Category Archives: Uncategorized

How to Write About Historic Plantations

In my previous post I mentioned that an online conversation among Twitterstorians had covered the subject of how media cover the sale of historic plantations. While the conversation covers plantations of many locations or based in cotton or sugar, the … Continue reading

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Plantation Tourism in the Lowcountry Evolves

The ongoing reckoning with the history of racial oppression, especially the history of enslavement, is quickening among the Lowcountry’s tourist plantations. This week, the Washington Post brought a new piece examining this process and its most recent changes. N.B. Among … Continue reading

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Recalling “The Weeping Time”

The Savannah Morning News published an account recalling the tragic and terrible mass sale of 429 enslaved people in 1859. The sale, labeled “The Weeping Time” by African Americans, it is remembered as the largest auction of humans in the … Continue reading

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The Word Plantation and Its Implications

In the wake of the Black Lives Matter protests sparked by the death of George Floyd the structural and persistent aspects of racism are being called out. A secondary, but still important feature of Americans’ reevaluation of images, symbols, and … Continue reading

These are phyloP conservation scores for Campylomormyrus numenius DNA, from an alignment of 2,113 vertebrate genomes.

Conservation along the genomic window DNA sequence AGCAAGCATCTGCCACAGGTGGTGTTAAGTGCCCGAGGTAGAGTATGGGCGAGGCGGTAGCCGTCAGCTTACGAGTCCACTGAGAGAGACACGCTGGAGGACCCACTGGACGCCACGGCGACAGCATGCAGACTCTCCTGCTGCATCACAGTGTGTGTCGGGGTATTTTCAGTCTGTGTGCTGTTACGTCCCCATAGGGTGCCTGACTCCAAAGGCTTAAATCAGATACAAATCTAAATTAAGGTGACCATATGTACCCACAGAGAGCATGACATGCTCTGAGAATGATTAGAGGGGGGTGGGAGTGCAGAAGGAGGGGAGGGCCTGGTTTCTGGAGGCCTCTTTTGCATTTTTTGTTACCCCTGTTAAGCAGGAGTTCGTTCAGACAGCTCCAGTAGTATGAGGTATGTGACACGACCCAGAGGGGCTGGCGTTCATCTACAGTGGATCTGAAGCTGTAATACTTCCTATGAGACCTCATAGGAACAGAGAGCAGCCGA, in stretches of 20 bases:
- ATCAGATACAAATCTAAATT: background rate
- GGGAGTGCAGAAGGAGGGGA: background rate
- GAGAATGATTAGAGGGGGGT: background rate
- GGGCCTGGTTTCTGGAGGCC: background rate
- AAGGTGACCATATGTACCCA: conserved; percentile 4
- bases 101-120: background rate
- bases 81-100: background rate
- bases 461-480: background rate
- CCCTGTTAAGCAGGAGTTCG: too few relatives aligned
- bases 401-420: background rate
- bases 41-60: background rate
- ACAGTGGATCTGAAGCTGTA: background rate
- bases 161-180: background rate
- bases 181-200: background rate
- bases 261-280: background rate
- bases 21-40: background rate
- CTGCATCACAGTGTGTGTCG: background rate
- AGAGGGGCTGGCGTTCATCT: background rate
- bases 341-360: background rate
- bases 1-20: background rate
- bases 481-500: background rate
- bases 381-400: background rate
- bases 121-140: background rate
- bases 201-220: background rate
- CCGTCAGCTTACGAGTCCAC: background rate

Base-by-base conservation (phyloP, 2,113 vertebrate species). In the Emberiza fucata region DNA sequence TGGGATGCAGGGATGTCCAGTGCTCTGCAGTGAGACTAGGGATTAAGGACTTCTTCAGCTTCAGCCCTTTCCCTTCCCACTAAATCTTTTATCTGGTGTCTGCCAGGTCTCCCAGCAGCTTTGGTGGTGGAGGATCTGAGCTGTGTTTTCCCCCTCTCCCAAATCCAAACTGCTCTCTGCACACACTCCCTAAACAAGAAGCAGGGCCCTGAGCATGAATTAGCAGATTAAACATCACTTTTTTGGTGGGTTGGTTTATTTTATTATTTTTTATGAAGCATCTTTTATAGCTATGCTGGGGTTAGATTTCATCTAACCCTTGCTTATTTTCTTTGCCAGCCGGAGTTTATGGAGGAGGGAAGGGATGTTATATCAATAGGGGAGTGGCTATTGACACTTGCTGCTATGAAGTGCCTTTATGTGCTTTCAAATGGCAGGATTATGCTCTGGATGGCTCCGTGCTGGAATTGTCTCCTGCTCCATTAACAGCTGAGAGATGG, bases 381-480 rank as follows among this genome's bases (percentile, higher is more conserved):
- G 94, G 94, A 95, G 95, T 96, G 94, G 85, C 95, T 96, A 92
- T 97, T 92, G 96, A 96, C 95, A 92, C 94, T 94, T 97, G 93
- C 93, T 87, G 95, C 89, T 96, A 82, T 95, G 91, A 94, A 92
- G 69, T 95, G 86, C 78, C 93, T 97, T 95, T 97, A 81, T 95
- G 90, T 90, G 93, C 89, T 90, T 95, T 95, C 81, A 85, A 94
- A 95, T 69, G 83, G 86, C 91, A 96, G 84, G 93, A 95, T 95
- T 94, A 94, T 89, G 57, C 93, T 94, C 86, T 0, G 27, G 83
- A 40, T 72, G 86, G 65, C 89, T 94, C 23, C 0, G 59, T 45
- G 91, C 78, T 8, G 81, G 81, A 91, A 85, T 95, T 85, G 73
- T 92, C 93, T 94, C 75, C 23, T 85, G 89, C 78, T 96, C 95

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Hasty Point Rice Plantation Becomes Part of Waccamaw NWR

One of the less appreciated legacies of rice culture and the fact that many plantations remained undeveloped and fairly intact, is their role in establishing a wildlife refuge space today and into the future. Hasty Point Plantation on the Pee … Continue reading

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Tomotley Plantation Sell for Nearly 8 Million

Tomotley Plantation, an ACE Basin property deeded by the crown in the late 17th Century served as a working rice plantation for generations. Over that time hundreds of enslaved people worked and lived there. Like most ACE Basin rice plantation, … Continue reading

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Hash – a Rice Kingdom Product

I have to confess to an abiding passion for hash on rice. Hannah Raskin produced a nice study of the current state of hash offerings in South Carolina. She also gives a tidy history of hash too. Read it here.

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Lonnie Bunch’s Visit to Friendfield Plantation

Lonnie G. Bunch III, the acclaimed visionary and first director of the National Museum of African American History and Culture in Washington, now Secretary of the Smithsonian, brings some rice culture into his new book. In an account excerpted at … Continue reading

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Building the Rice Kingdom and the Reparations Debate

The LA Times ran a thoughtful and lengthy piece this week on the reparations debate with their focus on Charleston and the Rice Kingdom. They quote important rice culture historians Professor David Littlefield, Vinnie Deas Moore, Zenobia Harper, and Richard … Continue reading

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Hurricane Towers in the Rice Kingdom

The Georgetown Times offers a feature on local history produced by the Georgetown County Museum. The series is called “Museum Around the Corner” and does a nice job of making readers aware of local features of the past. The most … Continue reading

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